News & Updates

March 12, 2020

COVID-19: Expectations for Managers and Leadership

COVID-19 has made its NZ debut in recent weeks, with 5 confirmed imported cases. It has also now been officially declared a pandemic by the WHO. With these developments, we’ve seen the general public, hospitals and particularly our long term care facilities (LTCF) become more concerned than ever of an outbreak occurring on our soil.

But before we batten down the hatches, put spikes on my VW Polo’s tyres or hoard the newest currency, toilet paper, we need to take a DEEP BREATH and review expected responsibilities.

We knew, we prepared, and now we monitor.

We knew in January, from the NZ MOH, that the risk of importing COVID-19 to NZ was high, but that the risk of a sustained outbreak was still low.

As leaders, your staff rely on you to have common-sense guidelines, direct them to the correct sources, be prepared for staff illnesses and set the example of what best practice looks like. This also means that the manager must also be aware of what is expected of the facility from a legal standpoint. We must remind our ourselves and our colleagues that we already have established outbreak plans and policies available. It may be more of a matter of breaking these out to re-familiarise ourselves with the steps. We run fire drills, why not run outbreak drills?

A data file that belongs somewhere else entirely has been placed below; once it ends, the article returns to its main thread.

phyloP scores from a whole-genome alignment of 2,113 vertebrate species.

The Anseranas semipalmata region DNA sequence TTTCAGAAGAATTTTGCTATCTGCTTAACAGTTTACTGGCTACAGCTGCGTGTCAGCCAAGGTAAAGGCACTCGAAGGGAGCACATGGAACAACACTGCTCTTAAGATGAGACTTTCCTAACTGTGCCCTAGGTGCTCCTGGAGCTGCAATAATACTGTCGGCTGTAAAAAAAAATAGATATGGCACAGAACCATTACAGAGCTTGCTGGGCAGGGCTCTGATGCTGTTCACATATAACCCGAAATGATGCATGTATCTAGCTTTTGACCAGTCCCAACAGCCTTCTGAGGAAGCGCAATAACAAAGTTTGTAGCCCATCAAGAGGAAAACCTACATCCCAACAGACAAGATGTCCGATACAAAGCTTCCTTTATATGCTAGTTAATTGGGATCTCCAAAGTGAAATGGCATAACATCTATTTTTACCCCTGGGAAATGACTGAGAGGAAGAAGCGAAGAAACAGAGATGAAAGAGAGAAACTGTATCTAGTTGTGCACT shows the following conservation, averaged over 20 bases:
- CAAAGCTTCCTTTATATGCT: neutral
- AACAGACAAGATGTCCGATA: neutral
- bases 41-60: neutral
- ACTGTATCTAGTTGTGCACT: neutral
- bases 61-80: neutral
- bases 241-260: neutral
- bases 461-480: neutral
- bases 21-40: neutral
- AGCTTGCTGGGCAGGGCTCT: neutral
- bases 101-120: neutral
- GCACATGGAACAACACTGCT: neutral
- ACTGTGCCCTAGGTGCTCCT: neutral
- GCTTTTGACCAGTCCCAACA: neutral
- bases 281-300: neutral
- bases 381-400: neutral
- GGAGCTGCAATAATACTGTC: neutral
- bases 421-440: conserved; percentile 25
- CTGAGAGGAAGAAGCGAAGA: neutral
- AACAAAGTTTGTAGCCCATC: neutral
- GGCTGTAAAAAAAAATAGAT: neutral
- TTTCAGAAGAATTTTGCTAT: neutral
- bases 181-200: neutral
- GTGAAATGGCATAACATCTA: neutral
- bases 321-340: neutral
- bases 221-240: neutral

What we already know:

  • There are self-quarantined cases in NZ and a few cases within LTCFs in AUS.
  • COVID-19 is a DROPLET/CONTACT PRECAUTION virus, just like other influenza-like illnesses (ILI). Airborne precautions (i.e. use of N95 mask) are only required when performing aerosol generating procedures such as nebulisers or NP swabs.
  • The influenza and cold season is coming, we know this, and so we will be prepared.
  • COVID-19 is an official notifiable disease in NZ and requires reporting in AUS. Your local PHU is the main source of information and guidance  here is a list of NZ Public Health Units
  • NZ MOH has activated the “Influenza Pandemic Plan: A framework for action”. Here is a good basic summary of it: COVID-19: What’s in NZ’s pandemic plan?
  • We identify and isolate suspected individuals based off the CASE DEFINITION from the MOH.
  • The use of surgical masks for staff is only where active droplet precautions are in place (symptoms present). Wearing a mask as a preventative measure for staff has been shown to be counterintuitive. This is because a mask encourages more frequent touching of the face and can contribute to staff performing less adequate hand hygiene as they feel they are protected.

Where to go for the right COVID-19 information:

Common-sense advice:

  • Be prepared for unwell staff, increased use of PPE and your legal obligation to staff (and the general public) safety. Here is a good summary of the expectations within NZ. Employers and Coronavirus – it’s a serious business
  • As a LTCF, you already have an outbreak management plan for influenza, from a PPE and precautions point of view, this is the same for COVID-19.